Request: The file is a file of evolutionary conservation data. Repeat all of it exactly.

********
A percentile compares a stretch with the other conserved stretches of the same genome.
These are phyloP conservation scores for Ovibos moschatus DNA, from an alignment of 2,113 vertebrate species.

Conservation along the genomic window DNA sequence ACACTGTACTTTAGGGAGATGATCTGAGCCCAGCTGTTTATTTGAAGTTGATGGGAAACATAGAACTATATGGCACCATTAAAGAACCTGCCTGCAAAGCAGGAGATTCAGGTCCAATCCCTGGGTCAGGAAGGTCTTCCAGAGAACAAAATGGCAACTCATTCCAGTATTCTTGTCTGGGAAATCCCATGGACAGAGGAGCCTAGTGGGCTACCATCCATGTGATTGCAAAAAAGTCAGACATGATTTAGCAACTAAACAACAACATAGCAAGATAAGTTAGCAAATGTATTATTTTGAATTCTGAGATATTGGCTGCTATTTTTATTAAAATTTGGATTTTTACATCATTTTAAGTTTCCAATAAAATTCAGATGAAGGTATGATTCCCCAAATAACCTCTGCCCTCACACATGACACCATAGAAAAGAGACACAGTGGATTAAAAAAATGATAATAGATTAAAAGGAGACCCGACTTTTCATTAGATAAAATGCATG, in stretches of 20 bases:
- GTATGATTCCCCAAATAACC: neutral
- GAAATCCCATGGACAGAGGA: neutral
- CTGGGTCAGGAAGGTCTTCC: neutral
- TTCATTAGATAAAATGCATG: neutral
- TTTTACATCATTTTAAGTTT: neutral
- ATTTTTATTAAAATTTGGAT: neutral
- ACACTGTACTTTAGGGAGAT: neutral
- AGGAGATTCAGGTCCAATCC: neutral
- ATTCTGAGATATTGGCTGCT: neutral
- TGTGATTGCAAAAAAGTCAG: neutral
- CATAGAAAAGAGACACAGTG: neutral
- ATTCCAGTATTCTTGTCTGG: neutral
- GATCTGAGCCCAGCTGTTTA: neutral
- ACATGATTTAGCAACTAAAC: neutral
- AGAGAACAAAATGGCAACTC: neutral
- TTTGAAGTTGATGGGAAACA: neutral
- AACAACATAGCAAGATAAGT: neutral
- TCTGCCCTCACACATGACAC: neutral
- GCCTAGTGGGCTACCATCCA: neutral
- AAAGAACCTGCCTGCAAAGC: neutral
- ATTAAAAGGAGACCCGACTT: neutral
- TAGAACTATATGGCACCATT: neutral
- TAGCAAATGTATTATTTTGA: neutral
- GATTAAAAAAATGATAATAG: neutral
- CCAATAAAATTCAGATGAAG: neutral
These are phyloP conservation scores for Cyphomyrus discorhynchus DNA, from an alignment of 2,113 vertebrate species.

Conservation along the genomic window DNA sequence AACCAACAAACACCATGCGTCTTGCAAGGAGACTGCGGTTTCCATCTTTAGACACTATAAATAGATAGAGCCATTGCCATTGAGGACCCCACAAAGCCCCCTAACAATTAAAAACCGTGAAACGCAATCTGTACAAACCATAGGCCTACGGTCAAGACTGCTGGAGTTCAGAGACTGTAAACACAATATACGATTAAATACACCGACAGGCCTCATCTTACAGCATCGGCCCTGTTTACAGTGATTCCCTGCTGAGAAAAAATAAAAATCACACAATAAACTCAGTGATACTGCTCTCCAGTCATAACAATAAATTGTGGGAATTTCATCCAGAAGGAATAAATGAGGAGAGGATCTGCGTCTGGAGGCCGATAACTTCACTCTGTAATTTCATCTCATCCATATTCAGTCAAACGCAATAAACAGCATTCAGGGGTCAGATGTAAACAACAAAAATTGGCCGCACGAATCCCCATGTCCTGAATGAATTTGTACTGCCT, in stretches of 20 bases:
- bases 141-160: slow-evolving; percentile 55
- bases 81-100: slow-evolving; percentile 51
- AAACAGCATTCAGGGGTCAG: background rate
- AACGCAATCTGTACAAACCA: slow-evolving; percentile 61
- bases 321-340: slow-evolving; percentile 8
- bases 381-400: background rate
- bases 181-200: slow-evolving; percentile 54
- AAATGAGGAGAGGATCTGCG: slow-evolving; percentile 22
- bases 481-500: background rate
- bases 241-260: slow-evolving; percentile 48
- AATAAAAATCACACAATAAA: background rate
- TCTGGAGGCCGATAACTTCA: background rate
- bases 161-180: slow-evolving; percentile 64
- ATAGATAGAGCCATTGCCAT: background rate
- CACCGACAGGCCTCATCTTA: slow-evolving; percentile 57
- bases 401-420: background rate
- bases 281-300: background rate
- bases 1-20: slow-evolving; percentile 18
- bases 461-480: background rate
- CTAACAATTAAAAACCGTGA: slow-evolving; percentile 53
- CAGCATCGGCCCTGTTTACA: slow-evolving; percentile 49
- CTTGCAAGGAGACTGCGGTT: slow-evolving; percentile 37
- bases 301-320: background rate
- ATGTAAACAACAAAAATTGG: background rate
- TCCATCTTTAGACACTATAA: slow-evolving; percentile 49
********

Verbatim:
A percentile compares a stretch with the other conserved stretches of the same genome.
These are phyloP conservation scores for Ovibos moschatus DNA, from an alignment of 2,113 vertebrate species.

Conservation along the genomic window DNA sequence ACACTGTACTTTAGGGAGATGATCTGAGCCCAGCTGTTTATTTGAAGTTGATGGGAAACATAGAACTATATGGCACCATTAAAGAACCTGCCTGCAAAGCAGGAGATTCAGGTCCAATCCCTGGGTCAGGAAGGTCTTCCAGAGAACAAAATGGCAACTCATTCCAGTATTCTTGTCTGGGAAATCCCATGGACAGAGGAGCCTAGTGGGCTACCATCCATGTGATTGCAAAAAAGTCAGACATGATTTAGCAACTAAACAACAACATAGCAAGATAAGTTAGCAAATGTATTATTTTGAATTCTGAGATATTGGCTGCTATTTTTATTAAAATTTGGATTTTTACATCATTTTAAGTTTCCAATAAAATTCAGATGAAGGTATGATTCCCCAAATAACCTCTGCCCTCACACATGACACCATAGAAAAGAGACACAGTGGATTAAAAAAATGATAATAGATTAAAAGGAGACCCGACTTTTCATTAGATAAAATGCATG, in stretches of 20 bases:
- GTATGATTCCCCAAATAACC: neutral
- GAAATCCCATGGACAGAGGA: neutral
- CTGGGTCAGGAAGGTCTTCC: neutral
- TTCATTAGATAAAATGCATG: neutral
- TTTTACATCATTTTAAGTTT: neutral
- ATTTTTATTAAAATTTGGAT: neutral
- ACACTGTACTTTAGGGAGAT: neutral
- AGGAGATTCAGGTCCAATCC: neutral
- ATTCTGAGATATTGGCTGCT: neutral
- TGTGATTGCAAAAAAGTCAG: neutral
- CATAGAAAAGAGACACAGTG: neutral
- ATTCCAGTATTCTTGTCTGG: neutral
- GATCTGAGCCCAGCTGTTTA: neutral
- ACATGATTTAGCAACTAAAC: neutral
- AGAGAACAAAATGGCAACTC: neutral
- TTTGAAGTTGATGGGAAACA: neutral
- AACAACATAGCAAGATAAGT: neutral
- TCTGCCCTCACACATGACAC: neutral
- GCCTAGTGGGCTACCATCCA: neutral
- AAAGAACCTGCCTGCAAAGC: neutral
- ATTAAAAGGAGACCCGACTT: neutral
- TAGAACTATATGGCACCATT: neutral
- TAGCAAATGTATTATTTTGA: neutral
- GATTAAAAAAATGATAATAG: neutral
- CCAATAAAATTCAGATGAAG: neutral
These are phyloP conservation scores for Cyphomyrus discorhynchus DNA, from an alignment of 2,113 vertebrate species.

Conservation along the genomic window DNA sequence AACCAACAAACACCATGCGTCTTGCAAGGAGACTGCGGTTTCCATCTTTAGACACTATAAATAGATAGAGCCATTGCCATTGAGGACCCCACAAAGCCCCCTAACAATTAAAAACCGTGAAACGCAATCTGTACAAACCATAGGCCTACGGTCAAGACTGCTGGAGTTCAGAGACTGTAAACACAATATACGATTAAATACACCGACAGGCCTCATCTTACAGCATCGGCCCTGTTTACAGTGATTCCCTGCTGAGAAAAAATAAAAATCACACAATAAACTCAGTGATACTGCTCTCCAGTCATAACAATAAATTGTGGGAATTTCATCCAGAAGGAATAAATGAGGAGAGGATCTGCGTCTGGAGGCCGATAACTTCACTCTGTAATTTCATCTCATCCATATTCAGTCAAACGCAATAAACAGCATTCAGGGGTCAGATGTAAACAACAAAAATTGGCCGCACGAATCCCCATGTCCTGAATGAATTTGTACTGCCT, in stretches of 20 bases:
- bases 141-160: slow-evolving; percentile 55
- bases 81-100: slow-evolving; percentile 51
- AAACAGCATTCAGGGGTCAG: background rate
- AACGCAATCTGTACAAACCA: slow-evolving; percentile 61
- bases 321-340: slow-evolving; percentile 8
- bases 381-400: background rate
- bases 181-200: slow-evolving; percentile 54
- AAATGAGGAGAGGATCTGCG: slow-evolving; percentile 22
- bases 481-500: background rate
- bases 241-260: slow-evolving; percentile 48
- AATAAAAATCACACAATAAA: background rate
- TCTGGAGGCCGATAACTTCA: background rate
- bases 161-180: slow-evolving; percentile 64
- ATAGATAGAGCCATTGCCAT: background rate
- CACCGACAGGCCTCATCTTA: slow-evolving; percentile 57
- bases 401-420: background rate
- bases 281-300: background rate
- bases 1-20: slow-evolving; percentile 18
- bases 461-480: background rate
- CTAACAATTAAAAACCGTGA: slow-evolving; percentile 53
- CAGCATCGGCCCTGTTTACA: slow-evolving; percentile 49
- CTTGCAAGGAGACTGCGGTT: slow-evolving; percentile 37
- bases 301-320: background rate
- ATGTAAACAACAAAAATTGG: background rate
- TCCATCTTTAGACACTATAA: slow-evolving; percentile 49